Is anyone else freaked out by the Yelp-for-people site getunvarnished.com?
I am raising a lot of questions here, and I apologize in advance for flexing Fluther’s guidelines a bit, but I think this is a critical issue and would like to get everyone’s input. If you haven’t heard of getunvarnished.com, check out this article and this one. Basically, this is Yelp.com for people. People! Using real names! Maybe your real name! While oriented towards employers/employees, anyone can leave anonymous reviews of anyone, and you cannot opt-out if someone leaves you a negative review. Coworkers.com launched a similar idea, wherein you can track your performance by opting-in to the service and having supervisors comment and rate your performance, but getunvarnished.com is open to anyone (although it is still in beta testing now, so you’ll need an invite, which means that people might already be slandering you and you wouldn’t know about it, or be able to do anything about it).
Frankly, this site epitomizes everything tragic and counterintuitive about “Web 3.0” and social networking. The “beauty” of Facebook is that you have control over who writes on your wall and what information is out there (although it is somewhat dubious how that information is ultimately used). But this is a whole different can of worms. Not only does it allow coworkers with vendettas to leave pernicious, indelible comments about basically anything about you, but it allows anyone with whom you may have had a spat—online or not—to potentially ruin your career, relationships, etc. even if they are not true.
Getunvarnished allows you to respond to negative posts, similar to how Amazon allows negative ratings of sellers to respond to negative ratings. But what legal remedies does one have if slandered on this site? Is it worth filing a lawsuit against a reviewer who simply states you are unintelligent or untrustworthy? What is the legal test for proving a single comment impacted your reputation in a community? And how do you prove their comments are based on falsehoods? How does one prove one is not unintelligent? Will there be a point that we reach, like many of us have with Facebook, where we simply do not care who has our information?
We might have had to deal with rumors, gossip, etc. before in our private social lives, but we have the social tools to deal with them: since the rumors and slander are confined to a distinct network, we can disqualify certain comments based on the slanderer’s reputation or character as it is known within a particular social context. We can also confront a person directly if we found out they were trashing us. However, we don’t yet (I believe) possess the social skills, nor the legal or operational mechanisms, to deal with e-rumors and e-slander. Getunvarnished seeks to establish this same social process for credibility by using “trust” scores akin to Amazon.com reviewers’ credibility scores, which are based on how useful users found a particular review. But, seriously, really? We’re dealing with people here.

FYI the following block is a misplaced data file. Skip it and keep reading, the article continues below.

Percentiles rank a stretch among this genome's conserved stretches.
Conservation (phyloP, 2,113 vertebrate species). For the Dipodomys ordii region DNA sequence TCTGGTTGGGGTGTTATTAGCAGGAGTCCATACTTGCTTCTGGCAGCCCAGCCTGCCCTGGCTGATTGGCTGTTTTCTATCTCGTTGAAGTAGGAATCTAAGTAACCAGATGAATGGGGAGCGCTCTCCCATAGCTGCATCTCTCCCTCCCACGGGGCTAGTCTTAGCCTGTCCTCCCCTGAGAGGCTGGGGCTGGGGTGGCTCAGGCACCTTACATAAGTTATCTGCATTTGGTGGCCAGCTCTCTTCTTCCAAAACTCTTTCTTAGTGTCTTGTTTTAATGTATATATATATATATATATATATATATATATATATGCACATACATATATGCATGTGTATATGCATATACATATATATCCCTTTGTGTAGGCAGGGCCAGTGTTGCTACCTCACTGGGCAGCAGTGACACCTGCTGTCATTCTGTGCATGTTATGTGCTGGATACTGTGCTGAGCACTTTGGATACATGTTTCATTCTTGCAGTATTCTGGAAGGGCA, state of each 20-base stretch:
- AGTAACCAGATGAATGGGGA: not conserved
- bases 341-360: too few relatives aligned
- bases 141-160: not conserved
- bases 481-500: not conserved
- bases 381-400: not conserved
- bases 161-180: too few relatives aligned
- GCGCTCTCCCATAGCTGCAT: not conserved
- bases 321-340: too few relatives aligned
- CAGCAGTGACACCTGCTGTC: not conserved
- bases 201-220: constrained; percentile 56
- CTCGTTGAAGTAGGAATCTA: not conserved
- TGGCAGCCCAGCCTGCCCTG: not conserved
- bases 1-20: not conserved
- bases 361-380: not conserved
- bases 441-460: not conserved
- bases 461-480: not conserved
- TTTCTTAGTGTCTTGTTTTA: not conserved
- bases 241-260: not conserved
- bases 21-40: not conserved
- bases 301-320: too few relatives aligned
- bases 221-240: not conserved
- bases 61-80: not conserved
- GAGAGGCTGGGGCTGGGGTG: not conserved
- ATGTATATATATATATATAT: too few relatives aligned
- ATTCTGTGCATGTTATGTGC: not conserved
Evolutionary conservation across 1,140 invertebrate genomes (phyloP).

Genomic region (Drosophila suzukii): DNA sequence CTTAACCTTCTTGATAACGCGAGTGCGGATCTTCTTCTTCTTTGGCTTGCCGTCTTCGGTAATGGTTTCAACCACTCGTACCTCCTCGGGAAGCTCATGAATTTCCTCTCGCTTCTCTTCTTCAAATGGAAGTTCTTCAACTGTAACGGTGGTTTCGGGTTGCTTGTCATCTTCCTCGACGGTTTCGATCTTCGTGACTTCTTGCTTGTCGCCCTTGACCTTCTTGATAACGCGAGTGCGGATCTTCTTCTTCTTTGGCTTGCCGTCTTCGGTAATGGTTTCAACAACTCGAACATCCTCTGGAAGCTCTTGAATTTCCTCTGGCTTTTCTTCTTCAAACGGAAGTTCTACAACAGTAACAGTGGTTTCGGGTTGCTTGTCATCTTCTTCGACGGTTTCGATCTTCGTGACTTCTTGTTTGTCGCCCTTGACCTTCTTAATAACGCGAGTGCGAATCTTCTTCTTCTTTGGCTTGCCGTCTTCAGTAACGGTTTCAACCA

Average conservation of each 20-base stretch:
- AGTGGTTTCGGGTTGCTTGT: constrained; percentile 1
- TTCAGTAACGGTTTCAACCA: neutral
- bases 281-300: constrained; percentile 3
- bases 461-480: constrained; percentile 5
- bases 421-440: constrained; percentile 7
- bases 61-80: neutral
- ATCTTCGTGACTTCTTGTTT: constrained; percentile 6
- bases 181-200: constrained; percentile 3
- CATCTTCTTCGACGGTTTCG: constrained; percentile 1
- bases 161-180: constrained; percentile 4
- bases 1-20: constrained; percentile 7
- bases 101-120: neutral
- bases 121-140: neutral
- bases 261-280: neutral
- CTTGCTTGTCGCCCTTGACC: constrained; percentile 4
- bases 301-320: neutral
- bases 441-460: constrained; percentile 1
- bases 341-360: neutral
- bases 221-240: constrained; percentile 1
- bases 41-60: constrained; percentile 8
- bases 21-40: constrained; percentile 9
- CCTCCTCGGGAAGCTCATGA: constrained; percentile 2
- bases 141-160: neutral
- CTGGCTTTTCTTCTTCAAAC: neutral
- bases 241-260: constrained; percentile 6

Let’s say you went out on a blind date with someone you encountered through an online dating site. Before the end of the date, you know each other’s full names and quite a bit of personal information; what, then, is to prevent them from feeling a bit vengeful after you don’t call them back, posing as a “co-worker” and leaving a retaliatory, yet credible post (as they have the personal experience with you and some personal background) on this site, albeit as an anonymous reviewer? What if you dated the person for more than a few weeks, and you dumped them? And, you know, what if they were maybe more than a little bit crazy?
I’m not a particularly distrusting person when it comes to my feelings for other people, but I do know that humans succumb to specific types of impulses online, they make irrational decisions, and they do not always have the foresight to predict the ramifications of these decisions. However, until now, these ramifications, generally speaking, impacted themselves only.
To answer my own question, I think these reviewing principles don’t, can’t and shouldn’t apply to people. I’m sorry. Are sites like this inevitable? I believe people’s lives can be ruined through sites like this, and this may be an area where new legislation regarding e-slander is the only means by which protection can be afforded. This site may have the best intentions as a potential tool to be used by employers, but the risk is enormous that the site will metastasize far beyond the professional world, causing pain much worse than simply preventing people being hired ever again.
This question is in the General Section. Responses must be helpful and on-topic.